Albert Camus is a very hard man to figure out. He puts very complex thoughts and emotions into his writings, and you have to draw them out strategically. His thoughts of how everyday people live and think are genuine and you can see that in his writing. I am basing all my knowledge here on Camus book, The Stranger, and his essay, The Myth of Sisyphus. Camus said in his essay on Sisyphus, Sisyphus ...
Robert Longo’s image grows out of an abyss, which compares to Albert Camus’s idea of man’s surrounding meaninglessness and necessary recognition of absurdity. Untitled (Adam) rising out of the black background comes to the breaking horizon or the setting horizon in a conscious revolt against the absurd and an assertion of his conscious self. Whether the sun is falling or rising does not matter; either way Untitled (Adam) is able to look at the horizon and understand what the light is showing him. The breaking horizon is a projection of happiness or understanding and an awareness of the struggle against absurdity. Sisyphus and Untitled (Adam) are meant to be happy. They are free and they are passionate and they know that they are masters of their lives because they are aware of and revolting against the absurdity of existence or living and have found a passion within their existence within their absurd lives. Untitled (Adam), although shown as a fighter pilot, is also an allusion to the faceless and nameless workers. He is one of a hundred million men and women who work at the same tasks in the same job for their entire lives and gain nothing. He is an allusion to the moment at which one of these workers realizes the absurdity of his constant toil. This is the moment that Sisyphus stands atop his mountain and watches his boulder fall back to the base, says Albert Camus. Untitled (Adam) is at the point of the realization. This piece is the artist’s affirmation of his consciousness of the absurdity in which he lives and is his passionate revolt against that absurdity. Robert Longo, in the creation of Untitled (Adam), depicts the idea that Albert Camus described in The Myth of Sisyphus in an effort to illustrate that idea to his audience.
Comparing these images of absurd heroes made me realize that I want to be Sisyphus and I want to make an allusion to my conscious revolt against absurdity. Sisyphus pointlessly toiling away for eternity with a smile on his face for having conquered the gods and loved life and found passion in his struggle is my hero. I want to see as Sisyphus sees; I want to stand atop my mountain and watch as my boulder runs down to the pit from where I had just moved it and realize that I am in an absurd situation as a living being and revolt against it with passion and in happiness by this passion. From this passion for living in contradiction with the absurdity in which I live, I will make my own series of Yingxiong (Heroes) and my own Untitled (Adam) will be the centerpiece and I will have passed on Albert Camus’s idea that living contrary to living’s absurdity is where one finds passion and happiness.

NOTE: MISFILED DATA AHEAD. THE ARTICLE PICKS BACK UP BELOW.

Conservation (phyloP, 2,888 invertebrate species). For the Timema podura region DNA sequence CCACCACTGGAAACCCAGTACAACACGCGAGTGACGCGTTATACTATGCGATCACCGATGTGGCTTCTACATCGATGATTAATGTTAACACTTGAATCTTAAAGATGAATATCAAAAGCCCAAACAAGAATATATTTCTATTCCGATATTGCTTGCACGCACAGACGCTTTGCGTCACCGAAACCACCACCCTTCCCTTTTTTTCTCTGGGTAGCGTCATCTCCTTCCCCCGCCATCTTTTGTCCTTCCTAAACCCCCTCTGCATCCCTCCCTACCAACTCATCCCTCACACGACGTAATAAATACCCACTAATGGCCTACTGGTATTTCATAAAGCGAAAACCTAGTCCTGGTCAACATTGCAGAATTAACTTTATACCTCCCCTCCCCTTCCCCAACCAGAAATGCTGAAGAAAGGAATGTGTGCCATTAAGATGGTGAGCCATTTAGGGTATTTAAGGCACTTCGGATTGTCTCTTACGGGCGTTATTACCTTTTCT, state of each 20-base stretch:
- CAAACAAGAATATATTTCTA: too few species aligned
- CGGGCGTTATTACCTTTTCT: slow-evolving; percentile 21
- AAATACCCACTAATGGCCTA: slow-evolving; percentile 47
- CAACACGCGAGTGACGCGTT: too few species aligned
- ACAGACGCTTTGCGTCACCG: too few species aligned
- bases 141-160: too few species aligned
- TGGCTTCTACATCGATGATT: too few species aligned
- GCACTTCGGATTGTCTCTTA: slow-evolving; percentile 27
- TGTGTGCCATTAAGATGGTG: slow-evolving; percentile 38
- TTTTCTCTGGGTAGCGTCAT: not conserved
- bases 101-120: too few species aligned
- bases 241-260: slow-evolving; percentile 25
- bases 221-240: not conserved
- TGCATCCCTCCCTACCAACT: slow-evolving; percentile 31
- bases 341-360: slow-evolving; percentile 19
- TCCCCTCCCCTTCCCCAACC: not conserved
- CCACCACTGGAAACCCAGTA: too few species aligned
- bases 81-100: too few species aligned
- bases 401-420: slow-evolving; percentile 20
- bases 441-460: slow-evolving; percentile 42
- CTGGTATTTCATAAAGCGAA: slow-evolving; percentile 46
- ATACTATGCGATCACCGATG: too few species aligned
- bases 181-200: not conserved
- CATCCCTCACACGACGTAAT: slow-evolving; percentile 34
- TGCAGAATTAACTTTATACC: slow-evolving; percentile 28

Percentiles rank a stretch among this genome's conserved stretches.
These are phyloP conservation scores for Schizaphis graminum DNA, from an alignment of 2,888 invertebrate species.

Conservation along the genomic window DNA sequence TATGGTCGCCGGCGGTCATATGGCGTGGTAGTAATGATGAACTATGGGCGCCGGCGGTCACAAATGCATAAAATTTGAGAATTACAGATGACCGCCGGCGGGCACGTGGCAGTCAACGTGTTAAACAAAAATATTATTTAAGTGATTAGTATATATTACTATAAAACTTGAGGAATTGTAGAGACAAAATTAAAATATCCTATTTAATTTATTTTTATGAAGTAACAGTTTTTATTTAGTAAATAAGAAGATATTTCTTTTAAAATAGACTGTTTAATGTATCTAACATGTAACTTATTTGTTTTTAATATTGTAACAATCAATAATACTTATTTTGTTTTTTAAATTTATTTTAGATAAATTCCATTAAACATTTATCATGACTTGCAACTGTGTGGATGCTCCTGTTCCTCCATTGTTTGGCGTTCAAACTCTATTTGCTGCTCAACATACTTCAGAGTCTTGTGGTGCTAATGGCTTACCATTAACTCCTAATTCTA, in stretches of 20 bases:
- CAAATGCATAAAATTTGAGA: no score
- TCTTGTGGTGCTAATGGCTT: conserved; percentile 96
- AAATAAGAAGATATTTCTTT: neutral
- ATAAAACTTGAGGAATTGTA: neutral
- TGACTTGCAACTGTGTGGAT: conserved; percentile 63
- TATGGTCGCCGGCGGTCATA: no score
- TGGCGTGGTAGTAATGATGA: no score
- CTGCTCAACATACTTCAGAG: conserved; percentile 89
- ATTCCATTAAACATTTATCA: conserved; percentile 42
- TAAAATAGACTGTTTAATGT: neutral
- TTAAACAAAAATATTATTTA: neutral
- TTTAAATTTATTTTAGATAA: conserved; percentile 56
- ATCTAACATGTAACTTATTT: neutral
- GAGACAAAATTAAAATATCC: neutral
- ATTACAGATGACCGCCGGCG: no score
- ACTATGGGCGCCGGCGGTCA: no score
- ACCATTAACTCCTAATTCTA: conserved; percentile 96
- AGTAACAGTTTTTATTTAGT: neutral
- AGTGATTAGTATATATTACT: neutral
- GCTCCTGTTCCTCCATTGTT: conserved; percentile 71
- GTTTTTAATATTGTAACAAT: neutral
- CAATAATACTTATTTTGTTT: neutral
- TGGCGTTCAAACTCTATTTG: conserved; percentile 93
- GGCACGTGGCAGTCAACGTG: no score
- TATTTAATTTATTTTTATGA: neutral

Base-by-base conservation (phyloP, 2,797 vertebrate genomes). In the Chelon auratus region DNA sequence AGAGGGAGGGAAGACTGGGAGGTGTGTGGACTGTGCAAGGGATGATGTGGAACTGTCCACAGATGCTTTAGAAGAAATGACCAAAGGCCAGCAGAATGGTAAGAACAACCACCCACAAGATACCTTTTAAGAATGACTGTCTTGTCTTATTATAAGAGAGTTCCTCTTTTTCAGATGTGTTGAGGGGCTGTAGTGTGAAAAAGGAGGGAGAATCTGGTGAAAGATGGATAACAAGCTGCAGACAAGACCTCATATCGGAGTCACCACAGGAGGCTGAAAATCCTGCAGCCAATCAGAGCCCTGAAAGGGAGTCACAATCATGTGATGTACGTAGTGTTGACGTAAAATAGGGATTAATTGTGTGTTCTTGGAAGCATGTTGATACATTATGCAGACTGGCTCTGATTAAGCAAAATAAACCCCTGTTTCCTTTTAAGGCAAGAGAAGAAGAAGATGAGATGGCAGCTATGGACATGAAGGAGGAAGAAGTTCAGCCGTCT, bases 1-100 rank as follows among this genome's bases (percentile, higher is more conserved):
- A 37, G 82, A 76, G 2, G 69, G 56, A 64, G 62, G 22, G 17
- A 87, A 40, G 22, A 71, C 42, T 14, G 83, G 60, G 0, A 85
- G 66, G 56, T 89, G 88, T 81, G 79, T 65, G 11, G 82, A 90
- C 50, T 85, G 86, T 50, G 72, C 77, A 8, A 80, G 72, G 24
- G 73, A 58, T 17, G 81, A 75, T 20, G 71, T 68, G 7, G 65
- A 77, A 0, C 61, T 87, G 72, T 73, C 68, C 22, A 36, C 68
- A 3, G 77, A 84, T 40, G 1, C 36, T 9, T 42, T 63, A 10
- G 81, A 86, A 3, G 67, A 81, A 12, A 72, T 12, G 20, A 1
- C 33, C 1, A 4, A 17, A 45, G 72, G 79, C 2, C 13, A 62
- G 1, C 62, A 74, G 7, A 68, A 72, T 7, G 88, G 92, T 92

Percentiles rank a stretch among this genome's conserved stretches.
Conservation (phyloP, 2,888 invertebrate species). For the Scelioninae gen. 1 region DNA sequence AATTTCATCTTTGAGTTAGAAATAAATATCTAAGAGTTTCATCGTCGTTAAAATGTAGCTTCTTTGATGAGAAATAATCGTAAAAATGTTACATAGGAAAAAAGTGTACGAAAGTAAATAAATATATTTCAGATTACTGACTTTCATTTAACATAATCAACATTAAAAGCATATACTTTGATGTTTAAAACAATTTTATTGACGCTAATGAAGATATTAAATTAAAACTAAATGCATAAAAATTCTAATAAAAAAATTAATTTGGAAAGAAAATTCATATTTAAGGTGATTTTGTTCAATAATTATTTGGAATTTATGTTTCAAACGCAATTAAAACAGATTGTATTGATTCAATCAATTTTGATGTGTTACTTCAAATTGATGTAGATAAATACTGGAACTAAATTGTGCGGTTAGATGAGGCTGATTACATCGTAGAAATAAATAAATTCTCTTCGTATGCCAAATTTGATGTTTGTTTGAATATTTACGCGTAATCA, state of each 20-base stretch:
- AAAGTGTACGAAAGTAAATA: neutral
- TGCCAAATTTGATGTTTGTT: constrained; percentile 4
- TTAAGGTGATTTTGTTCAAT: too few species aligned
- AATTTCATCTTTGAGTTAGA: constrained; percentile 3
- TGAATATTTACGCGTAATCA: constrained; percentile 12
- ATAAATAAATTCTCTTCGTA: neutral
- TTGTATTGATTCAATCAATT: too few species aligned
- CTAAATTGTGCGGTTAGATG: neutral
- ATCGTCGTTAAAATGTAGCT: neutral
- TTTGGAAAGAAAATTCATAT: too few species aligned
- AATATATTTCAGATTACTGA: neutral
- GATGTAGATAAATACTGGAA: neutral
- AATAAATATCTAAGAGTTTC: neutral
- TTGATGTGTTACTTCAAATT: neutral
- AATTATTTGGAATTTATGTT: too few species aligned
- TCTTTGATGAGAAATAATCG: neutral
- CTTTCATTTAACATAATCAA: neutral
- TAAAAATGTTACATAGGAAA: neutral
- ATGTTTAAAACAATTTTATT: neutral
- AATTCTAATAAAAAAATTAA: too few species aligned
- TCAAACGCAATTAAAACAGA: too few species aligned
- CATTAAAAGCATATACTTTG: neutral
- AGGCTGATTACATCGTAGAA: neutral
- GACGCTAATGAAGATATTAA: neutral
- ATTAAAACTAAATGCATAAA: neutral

Comparing “Dolor” and “A Hardware Store as Proof of the Existence of God” Happiness in life is seen through the little things we do and the small stuffs we usually took for granted like the little flower blossoming at the edge of a busy road, the pancake that our mother have lovingly cooked, and the sparingly blue sky in the morning. It is like a fire that keeps on burning with passion. Sadness, ...
This manner of living, the one described by Albert Camus and illustrated by Robert Longo, is one that I had not considered before because I had always thought that there would be or should be a great or grander meaning to life. Although I am still new to the writing of Albert Camus and afraid of the lack of a larger picture in which I am a smaller piece, I will, I think, eventually be a Sisyphus.
I already would like to be Sisyphus; it’s becoming Sisyphus that is the problem. Revolting against the absurdity of existence after having realized existence’s purposelessness is difficult. Unlike Sisyphus and unlike Robert Longo’s image, I have not yet realized that the absurdity of existence is an affirmation of my consciousness’s freedom – I have not yet stopped at the top of the mountain and watched my boulder fall and been happy as the master of my own fate. . I have never believed that I have the freedom to pursue any passion and fulfill it within a pointless existence and that that passion within a pointless existence is meant to give my existence personal meaning and that I am supposed to be satisfied with that personal meaning. When I will believe that, I do not know; it’s extremely hard to let go of the big picture.